‘Scythe,’ a super popular dystopian YA book, is perfect for anyone who loved ‘The Hunger Games’

“Scythe,” by Neal Shusterman, is the first book in a popular young adult, dystopian sci-fi series that fans of “The Hunger Games” will love.

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Scythe” is a bestselling young adult science fiction novel.
I don’t read many sci-fi novels, but I loved the world-building and fast-paced plot in this one.
I recommend it to anyone who likes “The Hunger Games.

To be honest, I don’t read science fiction or fantasy novels often. No matter how well-written they are, I sometimes struggle to imagine the elaborate worlds built by the authors, enriched with advanced technology or complex magic.

But it took me only three days to completely devour “Scythe,” a wildly popular dystopian novel.

“Scythe,” a young adult sci-fi book by author Neal Shusterman, was published in 2016 and is the first in a completed trilogy followed by “Thunderhead” and “The Toll.” It’s also currently being adapted into a movie by Universal Pictures.

by Neal Shusterman (small)

Before I opened the book, all I knew was that it’s about a world where humanity has conquered mortality and now the only way humans die is by the hands of a scythe – humans who are designated, trained, and spend their lives in charge of “gleaning” people for population control.

Reading “Scythe,” the story follows two reluctant teenagers, Citra and Rowan, who are chosen to apprentice a scythe, even though neither of them wants the role. As they begin to understand the intricacies of scythedom, their journeys are complicated by a stipulation: Only one will become a scythe – and their first act will be to glean the other.

I’m not the only one who’s obsessed with this book. “Scythe” has great reviews – 84% of its nearly 200,000 reviews on Goodreads are 4- and 5-stars – and I couldn’t agree more. This novel is fast-paced, involves excellent world-building, and – you heard it here first! – has the potential to become the next “Hunger Games.

Here are the three things I loved the most about “Scythe”:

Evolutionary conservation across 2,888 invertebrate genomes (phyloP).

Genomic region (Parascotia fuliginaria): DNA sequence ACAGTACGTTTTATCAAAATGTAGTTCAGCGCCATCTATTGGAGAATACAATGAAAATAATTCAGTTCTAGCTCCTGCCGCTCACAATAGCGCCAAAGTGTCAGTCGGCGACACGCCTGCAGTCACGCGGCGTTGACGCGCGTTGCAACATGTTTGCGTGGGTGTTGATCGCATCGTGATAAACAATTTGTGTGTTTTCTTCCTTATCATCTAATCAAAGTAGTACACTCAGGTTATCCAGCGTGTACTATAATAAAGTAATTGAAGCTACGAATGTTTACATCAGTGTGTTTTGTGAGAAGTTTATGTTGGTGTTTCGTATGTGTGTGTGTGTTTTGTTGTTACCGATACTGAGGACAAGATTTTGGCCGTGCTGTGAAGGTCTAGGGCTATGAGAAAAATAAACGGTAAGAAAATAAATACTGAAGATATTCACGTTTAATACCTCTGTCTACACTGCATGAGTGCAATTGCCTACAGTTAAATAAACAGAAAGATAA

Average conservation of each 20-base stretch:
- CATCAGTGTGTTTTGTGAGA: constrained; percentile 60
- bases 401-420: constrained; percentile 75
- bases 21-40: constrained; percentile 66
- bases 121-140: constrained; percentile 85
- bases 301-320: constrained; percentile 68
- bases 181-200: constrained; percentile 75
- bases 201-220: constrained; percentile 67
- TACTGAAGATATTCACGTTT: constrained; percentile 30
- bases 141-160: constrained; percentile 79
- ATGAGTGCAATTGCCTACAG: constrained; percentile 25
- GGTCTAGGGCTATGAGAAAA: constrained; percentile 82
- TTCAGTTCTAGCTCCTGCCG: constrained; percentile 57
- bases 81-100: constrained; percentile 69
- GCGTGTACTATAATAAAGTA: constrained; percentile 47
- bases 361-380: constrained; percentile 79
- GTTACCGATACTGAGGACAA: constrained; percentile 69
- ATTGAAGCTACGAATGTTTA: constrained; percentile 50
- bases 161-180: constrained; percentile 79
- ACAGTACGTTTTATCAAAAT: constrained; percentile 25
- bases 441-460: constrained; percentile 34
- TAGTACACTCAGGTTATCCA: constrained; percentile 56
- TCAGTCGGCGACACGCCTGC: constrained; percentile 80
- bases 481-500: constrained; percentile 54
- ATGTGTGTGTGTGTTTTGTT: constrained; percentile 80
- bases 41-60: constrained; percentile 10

The fantastical world feels a lot like our own, making it easy for non-fantasy fans to follow along.

I generally have a problem with the elaborate world-building in most fantasy and science-fiction novels. Even with beloved high fantasy series like “Game of Thrones” or “The Lord of the Rings,” it’s too difficult for me to keep track of all the different magic, characters, family trees, and histories that are crucial to the plot, making them personally not very enjoyable for me to read.

But in “Scythe,” the dystopia (or utopia, depending on how you see it) is built swiftly and easily: It’s reminiscent of the world we currently live in, but a few hundred years into the future. 2042 was the year the world decided to combine all the information that’s currently stored in the “cloud” into one massive artificial intelligence system known as the Thunderhead.

As the Thunderhead immediately knew the collective knowledge of humanity, it was able to solve world hunger, wealth inequality, and all the other problems in the world. (Sure, you could poke some holes in this, but it’s a YA science fiction novel. I just rolled with the information I was given.)

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In this world, there are public cars that drive themselves, people have “nanites” in their bodies that regulate pain and emotion, and there are machines that can reset your age to any time in adulthood. Because this futuristic world felt plausible and familiar, it helped me become obsessed with the premise as quickly as I did.

“Scythe” presents a series of ethical dilemmas that kept me invested in the story.

Most scythes take the responsibility of taking a life very seriously, acting with a reverence for the gleaned and their families. They glean people in a similar ratio to the present-day mortality rate, randomly choose from a group to eliminate bias, and ensure they’re gleaning the population evenly across gender, race, and age.

Each scythe has their own specific method of choosing who to glean. Some strictly follow the statistics of mortality from before the age of immortality, while others choose based on who seems ready to be done with life. Others mirror mass tragedies from history, wiping out hundreds of people at a time, but only a few times per year.

The book poses many ethical dilemmas that I won’t spoil, but the main one is this: How does one person choose when another one should die? I still find myself pondering this question, which is one of the main reasons I loved the book so much, and can’t wait to read the next ones.

This book is incredibly fast-paced and full of plot twists, which made me order the sequel.

I absolutely couldn’t put this book down. Every time the apprentices would seem to conquer a challenge, another one arose. Even in the short moments that seemed like lulls, there were huge overarching problems that needed to be resolved and kept me turning the pages.

My only critique is the book didn’t end in a very gripping cliffhanger. I know which problems will be addressed in the next book (not spoiling anything, promise!) but I didn’t feel the immediate urge to open the next one until I read the description of the sequel.

That being said, I’ve already ordered the sequel, “Thunderhead,” and recommended “Scythe” to every single one of my sci-fi-loving friends.

If you’re looking for a fascinating dystopian science fiction book with all the page-turning excitement of “The Hunger Games,” read this book (and the whole “Arc of the Scythe” series).

by Neal Shusterman (button)

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